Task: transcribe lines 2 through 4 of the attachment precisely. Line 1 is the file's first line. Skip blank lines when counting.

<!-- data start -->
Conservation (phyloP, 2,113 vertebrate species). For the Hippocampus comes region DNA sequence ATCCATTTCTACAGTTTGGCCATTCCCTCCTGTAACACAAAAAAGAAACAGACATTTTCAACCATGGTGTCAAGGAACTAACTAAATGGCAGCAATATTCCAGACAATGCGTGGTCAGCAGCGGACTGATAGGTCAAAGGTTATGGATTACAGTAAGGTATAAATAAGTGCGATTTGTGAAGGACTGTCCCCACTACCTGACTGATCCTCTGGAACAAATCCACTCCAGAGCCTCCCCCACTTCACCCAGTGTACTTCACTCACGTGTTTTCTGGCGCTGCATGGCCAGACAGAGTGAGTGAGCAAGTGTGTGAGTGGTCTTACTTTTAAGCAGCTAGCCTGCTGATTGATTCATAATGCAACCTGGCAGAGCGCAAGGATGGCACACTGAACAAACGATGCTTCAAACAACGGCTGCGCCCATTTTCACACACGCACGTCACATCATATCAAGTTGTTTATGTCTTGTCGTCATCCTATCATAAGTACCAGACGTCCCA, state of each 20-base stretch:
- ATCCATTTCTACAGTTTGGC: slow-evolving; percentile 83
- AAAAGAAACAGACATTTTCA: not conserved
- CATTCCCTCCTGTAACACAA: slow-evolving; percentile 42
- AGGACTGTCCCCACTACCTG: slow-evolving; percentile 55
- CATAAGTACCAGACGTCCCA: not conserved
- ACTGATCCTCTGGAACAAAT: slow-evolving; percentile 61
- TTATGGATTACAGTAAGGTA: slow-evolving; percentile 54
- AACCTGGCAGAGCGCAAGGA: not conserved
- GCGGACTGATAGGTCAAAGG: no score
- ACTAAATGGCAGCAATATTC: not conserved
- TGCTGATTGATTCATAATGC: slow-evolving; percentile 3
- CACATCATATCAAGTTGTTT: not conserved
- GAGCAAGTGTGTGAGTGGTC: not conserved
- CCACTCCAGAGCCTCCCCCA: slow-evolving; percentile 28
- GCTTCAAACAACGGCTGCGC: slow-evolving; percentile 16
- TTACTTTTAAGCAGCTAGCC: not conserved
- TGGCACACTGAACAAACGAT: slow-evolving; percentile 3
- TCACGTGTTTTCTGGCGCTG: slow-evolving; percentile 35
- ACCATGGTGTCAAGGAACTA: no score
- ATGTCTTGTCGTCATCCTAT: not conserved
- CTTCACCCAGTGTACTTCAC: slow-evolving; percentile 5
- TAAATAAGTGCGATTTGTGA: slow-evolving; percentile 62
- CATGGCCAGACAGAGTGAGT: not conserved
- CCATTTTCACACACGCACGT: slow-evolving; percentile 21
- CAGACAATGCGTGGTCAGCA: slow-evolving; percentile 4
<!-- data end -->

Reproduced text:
- ATCCATTTCTACAGTTTGGC: slow-evolving; percentile 83
- AAAAGAAACAGACATTTTCA: not conserved
- CATTCCCTCCTGTAACACAA: slow-evolving; percentile 42